Shower drain gurgles when toilet flushed

Discussion in 'Misc DIY' started by MAG, Aug 12, 2003.

  1. MAG

    MAG Guest

    Hi folks-

    A strange thing has been happening for a while, hasn't gone away on its
    own, and it's time to investigate. This started happening last winter.

    My upstairs bathroom has a toilet, sink, and shower. When I flush the
    toilet, the shower drain gurgles. No toilet water backs up into the
    shower, and in fact as near as I can tell, the gurgling seems to be the
    result of a _suction_ on drain pipe, rather than a backup.

    The house has been prone to roots blocking the outgoing sewer drain in
    the past, but no problems with this recently. There's no reason to
    suspect any sewer line blockage at this time.

    My thought was maybe there is a blockage in the vent stack somewhere. In
    this scenario, when the toilet flushes, the rushing water causes a
    sympathetic suction on the associated drain pipes, including the shower
    drain. No gurgles in the sink drain, but it's farther away and maybe on
    a different vent.

    I guess I could call a plumber to investigate, but that gets expensive
    and the noise is only mildly irritating. Anything I can check on my
    own?

    Thanks in advance!

    Marc
     
    MAG, Aug 12, 2003
    #1
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  2. MAG

    RikC Guest

    Do you use the shower? You will get the gurgling sound from a dry trap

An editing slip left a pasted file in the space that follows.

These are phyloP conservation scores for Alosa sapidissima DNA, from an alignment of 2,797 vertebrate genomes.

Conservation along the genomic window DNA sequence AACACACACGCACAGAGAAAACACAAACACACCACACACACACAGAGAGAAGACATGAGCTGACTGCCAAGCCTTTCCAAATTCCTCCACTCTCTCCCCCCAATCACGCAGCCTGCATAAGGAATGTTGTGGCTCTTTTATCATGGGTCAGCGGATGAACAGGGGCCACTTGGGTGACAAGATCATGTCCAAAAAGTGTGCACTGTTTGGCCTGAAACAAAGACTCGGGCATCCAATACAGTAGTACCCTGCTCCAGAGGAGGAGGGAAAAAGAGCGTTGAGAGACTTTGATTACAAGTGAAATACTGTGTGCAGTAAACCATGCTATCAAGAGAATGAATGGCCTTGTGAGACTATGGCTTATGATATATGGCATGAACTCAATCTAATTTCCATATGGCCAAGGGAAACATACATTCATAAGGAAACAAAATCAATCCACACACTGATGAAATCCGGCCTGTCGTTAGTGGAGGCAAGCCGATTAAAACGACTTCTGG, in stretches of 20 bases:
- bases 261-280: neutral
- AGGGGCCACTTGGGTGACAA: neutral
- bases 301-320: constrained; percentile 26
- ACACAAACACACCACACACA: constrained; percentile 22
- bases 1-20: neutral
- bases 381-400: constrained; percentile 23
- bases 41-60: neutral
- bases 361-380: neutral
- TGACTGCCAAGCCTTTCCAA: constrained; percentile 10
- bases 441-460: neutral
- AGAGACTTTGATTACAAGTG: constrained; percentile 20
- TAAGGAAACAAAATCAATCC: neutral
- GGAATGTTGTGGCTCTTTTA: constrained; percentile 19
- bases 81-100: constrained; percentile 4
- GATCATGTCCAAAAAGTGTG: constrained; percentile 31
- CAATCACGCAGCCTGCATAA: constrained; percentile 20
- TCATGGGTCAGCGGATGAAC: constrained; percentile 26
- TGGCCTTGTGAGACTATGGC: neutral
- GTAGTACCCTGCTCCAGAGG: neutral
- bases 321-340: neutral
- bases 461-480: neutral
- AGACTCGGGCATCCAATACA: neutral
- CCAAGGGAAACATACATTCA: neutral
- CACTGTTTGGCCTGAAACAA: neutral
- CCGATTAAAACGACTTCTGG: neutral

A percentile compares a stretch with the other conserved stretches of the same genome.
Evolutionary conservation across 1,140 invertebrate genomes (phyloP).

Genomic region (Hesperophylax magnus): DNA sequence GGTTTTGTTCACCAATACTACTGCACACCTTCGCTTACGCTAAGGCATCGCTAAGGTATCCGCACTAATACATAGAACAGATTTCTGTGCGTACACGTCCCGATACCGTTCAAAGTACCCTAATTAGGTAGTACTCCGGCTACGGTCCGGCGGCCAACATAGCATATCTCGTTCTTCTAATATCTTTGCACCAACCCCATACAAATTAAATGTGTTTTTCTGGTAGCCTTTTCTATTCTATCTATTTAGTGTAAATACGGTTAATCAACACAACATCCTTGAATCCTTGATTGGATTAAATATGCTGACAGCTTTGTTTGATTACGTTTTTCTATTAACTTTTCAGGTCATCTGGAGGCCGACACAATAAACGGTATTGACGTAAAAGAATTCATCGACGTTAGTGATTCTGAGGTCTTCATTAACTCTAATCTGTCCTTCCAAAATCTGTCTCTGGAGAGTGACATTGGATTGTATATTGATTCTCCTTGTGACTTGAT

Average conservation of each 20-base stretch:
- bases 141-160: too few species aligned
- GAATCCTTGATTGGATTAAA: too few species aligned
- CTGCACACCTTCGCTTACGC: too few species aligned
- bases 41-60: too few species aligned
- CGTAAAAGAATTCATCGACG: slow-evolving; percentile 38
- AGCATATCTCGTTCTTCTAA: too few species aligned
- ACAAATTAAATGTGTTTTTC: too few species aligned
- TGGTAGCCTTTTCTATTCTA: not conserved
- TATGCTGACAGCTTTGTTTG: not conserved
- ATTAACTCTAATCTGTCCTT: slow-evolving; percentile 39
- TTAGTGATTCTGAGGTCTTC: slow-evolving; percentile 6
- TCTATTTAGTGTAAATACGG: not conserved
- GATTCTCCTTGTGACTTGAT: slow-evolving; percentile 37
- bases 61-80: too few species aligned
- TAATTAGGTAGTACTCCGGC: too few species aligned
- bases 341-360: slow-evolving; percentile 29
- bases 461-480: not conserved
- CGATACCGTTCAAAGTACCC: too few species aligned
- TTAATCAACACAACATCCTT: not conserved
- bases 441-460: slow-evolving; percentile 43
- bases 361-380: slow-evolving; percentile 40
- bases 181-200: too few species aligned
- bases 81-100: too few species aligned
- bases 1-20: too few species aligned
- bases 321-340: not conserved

because the shower/tub is never used.

    I have run into this more than a couple of times because people will use the
    toilet in the guest bathroom but never the shower.

    HTH

    rik

    --

    Padded room with a view
    RWC3
    "MAG" <> wrote in message
    news:...
    > Hi folks-
    >
    > A strange thing has been happening for a while, hasn't gone away on its
    > own, and it's time to investigate. This started happening last winter.
    >
    > My upstairs bathroom has a toilet, sink, and shower. When I flush the
    > toilet, the shower drain gurgles. No toilet water backs up into the
    > shower, and in fact as near as I can tell, the gurgling seems to be the
    > result of a _suction_ on drain pipe, rather than a backup.
    >
    > The house has been prone to roots blocking the outgoing sewer drain in
    > the past, but no problems with this recently. There's no reason to
    > suspect any sewer line blockage at this time.
    >
    > My thought was maybe there is a blockage in the vent stack somewhere. In
    > this scenario, when the toilet flushes, the rushing water causes a
    > sympathetic suction on the associated drain pipes, including the shower
    > drain. No gurgles in the sink drain, but it's farther away and maybe on
    > a different vent.
    >
    > I guess I could call a plumber to investigate, but that gets expensive
    > and the noise is only mildly irritating. Anything I can check on my
    > own?
    >
    > Thanks in advance!
    >
    > Marc
     
    RikC, Aug 12, 2003
    #2
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  3. MAG

    Speedy Jim Guest

    MAG wrote:
    >
    > Hi folks-
    >
    > A strange thing has been happening for a while, hasn't gone away on its
    > own, and it's time to investigate. This started happening last winter.
    >
    > My upstairs bathroom has a toilet, sink, and shower. When I flush the
    > toilet, the shower drain gurgles. No toilet water backs up into the